Turtles are an ancient group of animals that have remained relatively unchanged over a long evolutionary history that spans more than 200 million years. A recent review by Lovich et al. (2018) highlights the current global plight of turtles. Some 61% of the world’s turtle species are either threatened or already extinct, making turtles one of the most endangered groups of vertebrates on the planet. Turtles have experienced population declines and extinctions from many of the all too familiar factors that are assaulting wildlife populations across the globe. Habitat loss, degradation, and fragmentation are generally the primary drivers of species loss, but turtles are also threatened by other factors, including exploitation by humans (both for consumption and for the pet trade), climate change, and disease. Turtles are popular in the pet trade and as a source of food, and there are many recent examples of the illegal wildlife trade occurring here in the southeastern United States. The challenges of a modern world are placing significant strains on turtle’s ability to adapt to rapidly changing environments that are characteristic of the 21st century. In their review, Lovich et al. (2018) point out that turtle biomass (the total mass of organism in a given area) often rivals the biomass of other vertebrate groups. High biomass (and abundance in certain ecosystems) means that turtles can impact overall ecosystem function and provide services that other groups cannot. For example, turtles can be important drivers of nutrient cycling by being consumers (herbivores, carnivores, and omnivores), being prey items for other species, providing nutrients to nutrient poor environments through egg deposition (e.g., sea turtles nesting on beaches), and storing minerals and nutrients in their shells and bones. An often underappreciated benefit that turtles provide is seed dispersal and improved germination rates, particularly on islands where large tortoises are often the dominant herbivores. In fact, the loss of tortoise populations has even been linked to the declines of native tree species (Iverson 1987). Without turtle populations, these any other ecosystem services would not exist.



The Gopher Tortoise (Gopherus polyphemus) is an excellent example of how a single turtle species can have a large impact on the ecosystems that they inhabit. Because of their propensity to dig burrows, Gopher Tortoises are classified as a keystone species and an ecosystem engineer. Gopher Tortoise burrows alter soil chemistry, water and gas diffusion, and increase plant diversity surrounding the burrow aprons. These burrows aprons (the area where a tortoise deposits sand from its burrow) create microhabitats that would not otherwise exist. Furthermore, well over 300 species have been documented using Gopher Tortoise burrows for some or all of their life histories. Many species form obligate relationships with the Gopher Tortoise, meaning that they are completely dependent on tortoises and the burrows that they create. By conserving Gopher Tortoise populations and improving habitat for this declining species, conservation efforts are benefiting numerous other species that would generally be overlooked for species-specific conservation initiatives.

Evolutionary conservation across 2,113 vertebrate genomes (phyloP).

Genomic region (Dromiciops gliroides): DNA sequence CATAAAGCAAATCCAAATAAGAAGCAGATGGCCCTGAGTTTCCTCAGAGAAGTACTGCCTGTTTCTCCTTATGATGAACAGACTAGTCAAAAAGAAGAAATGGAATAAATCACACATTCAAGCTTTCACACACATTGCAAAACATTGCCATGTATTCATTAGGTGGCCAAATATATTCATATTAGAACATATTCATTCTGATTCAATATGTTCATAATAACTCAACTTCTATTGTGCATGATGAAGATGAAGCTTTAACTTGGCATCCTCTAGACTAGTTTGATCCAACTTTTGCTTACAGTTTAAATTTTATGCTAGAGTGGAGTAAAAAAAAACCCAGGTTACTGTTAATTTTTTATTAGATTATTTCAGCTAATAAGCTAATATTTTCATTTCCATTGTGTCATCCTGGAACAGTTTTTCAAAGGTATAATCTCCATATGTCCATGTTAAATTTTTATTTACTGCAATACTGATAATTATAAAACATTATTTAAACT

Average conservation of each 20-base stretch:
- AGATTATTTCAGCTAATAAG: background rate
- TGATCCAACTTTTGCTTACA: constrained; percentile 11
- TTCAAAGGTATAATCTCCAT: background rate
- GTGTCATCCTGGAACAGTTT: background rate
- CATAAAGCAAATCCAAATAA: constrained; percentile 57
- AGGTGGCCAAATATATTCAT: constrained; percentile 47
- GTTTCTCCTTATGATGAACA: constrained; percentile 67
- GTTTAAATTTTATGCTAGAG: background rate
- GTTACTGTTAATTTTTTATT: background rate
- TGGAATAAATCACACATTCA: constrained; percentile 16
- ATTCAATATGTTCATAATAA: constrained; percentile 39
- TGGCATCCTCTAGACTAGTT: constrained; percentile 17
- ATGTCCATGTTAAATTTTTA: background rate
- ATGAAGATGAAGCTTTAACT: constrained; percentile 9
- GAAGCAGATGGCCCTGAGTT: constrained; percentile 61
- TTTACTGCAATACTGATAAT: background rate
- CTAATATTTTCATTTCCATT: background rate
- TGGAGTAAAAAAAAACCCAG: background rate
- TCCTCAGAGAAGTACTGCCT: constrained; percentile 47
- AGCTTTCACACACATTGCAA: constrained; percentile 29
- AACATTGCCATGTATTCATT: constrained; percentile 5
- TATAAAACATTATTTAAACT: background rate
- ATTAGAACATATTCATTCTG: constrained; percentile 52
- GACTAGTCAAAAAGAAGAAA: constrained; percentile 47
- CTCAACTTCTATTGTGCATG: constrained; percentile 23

As a group, turtles are in the midst of a global decline, and many of the species that we take for granted today will likely push closer to extinction in the coming years. As Lovich et al. (2018) point out, turtles are long-lived species and gauging turtle declines can often be difficult. Adult turtles may be observed for many years even if no successfully reproduction is occurring. Perilously small turtle populations have become the norm for many species, and their ecological roles are already diminished. For a group of reptiles that are more accepted and well-liked than either snakes, lizards, or crocodilians, it is a critical time for broad conservation efforts to ensure that this charismatic and ancient group of animals persists for many millennia to come.

Literature Cited

Iverson, J. B. 1987. Tortoises, not dodos, and the tambalacoque tree. Journal of Herpetology 21: 229–230.
Lovich, J. E., J. R. Ennen, M. Agha, and J. W. Gibbons. 2018. Where have all the turtles gone, and why does it matter? Bioscience 68:771–781.

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